The man in charge of a pensions shake up which will see people working into their late 60s in future has been warned the move could spell years of misery for many Blackpool residents.
Former CBI director general John Cridland, who is leading a government review of the state pension age, visited the resort this week as part of a consultation into proposed changes.
Already people face a longer wait for retirement – with the state pension age set to be 67 for both men and women by 2018.
But in future it could rise further, with some predictions people will have to continue working into their 70s.
Mr Cridland, who had been invited to the resort by his brother Ken, a social activist on the Fylde, met with volunteers and workers from the Blackpool Unemployed Centre in Church Street before addressing a meeting of Blackpool Against The Cuts .
He was told many people in the town struggle to find jobs in their 50s, so will find it even tougher to find work in their 60s.
Mr Cridland said: “My responsibility is to think about people moving towards retirement age, that bridge between the labour market and the pension.
“Primarily I am thinking of people today in their 40s, who we need to get arrangements in place for when they retire in 20 years time.”
While the better off will have private pensions to help them, those who must rely solely on the state pension are generally on lower incomes, work in unskilled jobs or are on benefits.
And with Blackpool having the worst life expectancy in the country – 74 years for men and 79 for women – many may not even make it to retirement.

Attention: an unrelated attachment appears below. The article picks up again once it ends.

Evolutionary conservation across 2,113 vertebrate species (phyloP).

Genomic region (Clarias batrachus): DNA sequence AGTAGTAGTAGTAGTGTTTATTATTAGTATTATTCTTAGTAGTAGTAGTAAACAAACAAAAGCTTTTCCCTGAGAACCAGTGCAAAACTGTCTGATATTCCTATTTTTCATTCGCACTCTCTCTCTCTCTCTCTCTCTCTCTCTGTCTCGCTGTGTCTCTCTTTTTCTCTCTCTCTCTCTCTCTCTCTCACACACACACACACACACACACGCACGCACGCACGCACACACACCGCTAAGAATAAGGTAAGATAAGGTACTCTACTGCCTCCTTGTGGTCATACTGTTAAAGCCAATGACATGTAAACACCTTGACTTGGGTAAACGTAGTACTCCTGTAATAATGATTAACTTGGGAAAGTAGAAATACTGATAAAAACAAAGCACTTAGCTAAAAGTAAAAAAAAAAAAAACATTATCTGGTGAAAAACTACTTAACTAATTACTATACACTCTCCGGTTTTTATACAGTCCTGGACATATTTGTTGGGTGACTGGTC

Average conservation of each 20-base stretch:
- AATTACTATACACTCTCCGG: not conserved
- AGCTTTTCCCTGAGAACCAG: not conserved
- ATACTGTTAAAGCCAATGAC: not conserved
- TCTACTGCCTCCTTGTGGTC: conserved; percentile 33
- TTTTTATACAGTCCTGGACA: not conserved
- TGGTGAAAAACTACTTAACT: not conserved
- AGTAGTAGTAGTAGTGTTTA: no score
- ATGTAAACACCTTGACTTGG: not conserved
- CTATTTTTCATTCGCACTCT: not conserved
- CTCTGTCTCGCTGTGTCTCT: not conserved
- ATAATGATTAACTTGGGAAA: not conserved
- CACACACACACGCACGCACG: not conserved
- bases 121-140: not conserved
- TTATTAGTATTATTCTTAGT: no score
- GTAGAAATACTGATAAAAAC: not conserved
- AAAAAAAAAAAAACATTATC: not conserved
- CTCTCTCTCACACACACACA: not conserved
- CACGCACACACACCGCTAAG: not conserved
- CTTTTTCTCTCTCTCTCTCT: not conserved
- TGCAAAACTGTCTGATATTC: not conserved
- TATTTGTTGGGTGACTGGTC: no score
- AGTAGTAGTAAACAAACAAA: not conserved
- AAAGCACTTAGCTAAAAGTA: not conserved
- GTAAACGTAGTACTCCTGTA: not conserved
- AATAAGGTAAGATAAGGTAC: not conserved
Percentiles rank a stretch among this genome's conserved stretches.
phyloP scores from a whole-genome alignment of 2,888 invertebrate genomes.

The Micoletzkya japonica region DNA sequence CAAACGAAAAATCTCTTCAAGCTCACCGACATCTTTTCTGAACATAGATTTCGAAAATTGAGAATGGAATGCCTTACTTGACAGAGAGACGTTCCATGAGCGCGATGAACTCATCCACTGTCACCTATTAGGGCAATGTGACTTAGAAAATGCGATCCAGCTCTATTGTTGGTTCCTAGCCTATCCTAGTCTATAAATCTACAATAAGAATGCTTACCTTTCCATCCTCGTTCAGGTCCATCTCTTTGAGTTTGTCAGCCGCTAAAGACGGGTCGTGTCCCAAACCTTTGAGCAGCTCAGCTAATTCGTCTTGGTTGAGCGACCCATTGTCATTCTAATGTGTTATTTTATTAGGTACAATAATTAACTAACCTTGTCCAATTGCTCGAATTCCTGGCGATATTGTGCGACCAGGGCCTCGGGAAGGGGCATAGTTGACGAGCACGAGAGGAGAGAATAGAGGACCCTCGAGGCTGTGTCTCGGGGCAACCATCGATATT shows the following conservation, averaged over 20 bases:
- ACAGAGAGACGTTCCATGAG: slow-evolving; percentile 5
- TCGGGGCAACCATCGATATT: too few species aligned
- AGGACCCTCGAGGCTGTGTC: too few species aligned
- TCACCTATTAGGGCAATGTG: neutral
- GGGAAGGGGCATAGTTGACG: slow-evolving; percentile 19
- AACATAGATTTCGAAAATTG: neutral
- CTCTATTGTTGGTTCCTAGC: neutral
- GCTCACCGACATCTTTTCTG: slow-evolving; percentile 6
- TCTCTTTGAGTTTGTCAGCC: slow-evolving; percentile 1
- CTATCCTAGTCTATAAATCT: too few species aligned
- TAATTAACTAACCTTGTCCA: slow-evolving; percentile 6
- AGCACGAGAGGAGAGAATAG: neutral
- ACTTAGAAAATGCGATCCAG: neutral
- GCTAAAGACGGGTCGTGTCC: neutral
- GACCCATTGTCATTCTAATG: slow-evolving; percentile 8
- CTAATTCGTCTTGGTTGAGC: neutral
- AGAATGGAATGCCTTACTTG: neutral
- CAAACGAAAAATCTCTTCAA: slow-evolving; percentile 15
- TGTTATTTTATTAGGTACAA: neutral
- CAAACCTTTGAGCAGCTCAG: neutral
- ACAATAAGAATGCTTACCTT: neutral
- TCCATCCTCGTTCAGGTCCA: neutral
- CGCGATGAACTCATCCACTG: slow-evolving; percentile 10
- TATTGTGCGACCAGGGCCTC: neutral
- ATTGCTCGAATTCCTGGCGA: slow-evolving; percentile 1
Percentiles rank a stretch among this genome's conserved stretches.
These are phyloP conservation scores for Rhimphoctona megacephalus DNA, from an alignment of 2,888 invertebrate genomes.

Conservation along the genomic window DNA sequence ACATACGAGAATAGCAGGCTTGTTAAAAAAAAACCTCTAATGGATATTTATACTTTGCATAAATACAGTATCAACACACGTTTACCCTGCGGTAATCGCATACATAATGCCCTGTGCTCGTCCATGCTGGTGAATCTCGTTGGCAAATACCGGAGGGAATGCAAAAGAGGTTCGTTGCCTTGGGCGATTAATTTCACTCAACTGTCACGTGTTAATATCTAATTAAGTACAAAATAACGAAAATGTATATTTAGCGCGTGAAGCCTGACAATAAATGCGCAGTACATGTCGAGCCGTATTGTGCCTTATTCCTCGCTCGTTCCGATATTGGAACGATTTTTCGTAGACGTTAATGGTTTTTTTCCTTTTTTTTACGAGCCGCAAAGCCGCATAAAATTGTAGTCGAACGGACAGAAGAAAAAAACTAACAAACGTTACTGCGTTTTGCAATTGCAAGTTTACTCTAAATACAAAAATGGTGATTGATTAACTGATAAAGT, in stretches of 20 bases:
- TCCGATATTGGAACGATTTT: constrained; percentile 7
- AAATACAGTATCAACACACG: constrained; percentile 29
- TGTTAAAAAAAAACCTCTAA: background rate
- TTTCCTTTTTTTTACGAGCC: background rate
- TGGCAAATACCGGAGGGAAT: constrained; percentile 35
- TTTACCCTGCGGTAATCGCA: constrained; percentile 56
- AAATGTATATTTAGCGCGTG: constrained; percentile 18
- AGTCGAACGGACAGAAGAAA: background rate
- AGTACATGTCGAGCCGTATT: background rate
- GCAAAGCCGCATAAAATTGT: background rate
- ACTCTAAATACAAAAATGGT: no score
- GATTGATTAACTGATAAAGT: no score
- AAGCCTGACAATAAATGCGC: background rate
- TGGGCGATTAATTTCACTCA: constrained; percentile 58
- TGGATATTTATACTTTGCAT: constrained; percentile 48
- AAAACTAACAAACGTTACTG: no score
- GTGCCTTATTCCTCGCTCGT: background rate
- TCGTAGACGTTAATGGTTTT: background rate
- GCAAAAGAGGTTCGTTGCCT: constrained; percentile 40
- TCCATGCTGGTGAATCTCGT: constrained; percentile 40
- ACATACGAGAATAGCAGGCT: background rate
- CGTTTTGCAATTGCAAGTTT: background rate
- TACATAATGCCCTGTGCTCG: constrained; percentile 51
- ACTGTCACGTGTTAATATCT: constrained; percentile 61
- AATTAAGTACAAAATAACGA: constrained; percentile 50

However nationally the average years spent on the state pension is now 21 years - compared to 12 years in the past.
John Cridland said: “There will be bits of Blackpool where lower life expectancy is the case, but there will be bits where that isn’t true.
“On average, people are living longer so the net result is we have to have a retirement age that is fair between generations and also has to be affordable to the country.
“And if the average age is going up, more people are living into their 80s and we can’t afford that.
“The obvious answer is those who can work for longer do so, but I worry about those who can’t work for longer, which is why I have come to Blackpool to find out about the situation in a challenging employment environment.”
Kim Melia, manager of the Blackpool Unemployed Centre warned many people would struggle to find work in their 60s if forced to wait for retirement.
She said: “We see people at 50 and 51, and no-one wants to employ them.
“Employers want people who can work 50 or 60 hours a week or have high-tech skills.
“So I don’t know how they will be able to get jobs in their 60s if they can’t get their pension.”
Centre chairman Dave Flanigan added: “Particularly in Blackpool there are a lot of seasonal, low skilled jobs and you do reach a point where someone is physically limited.”
The consultation continues until the end of December.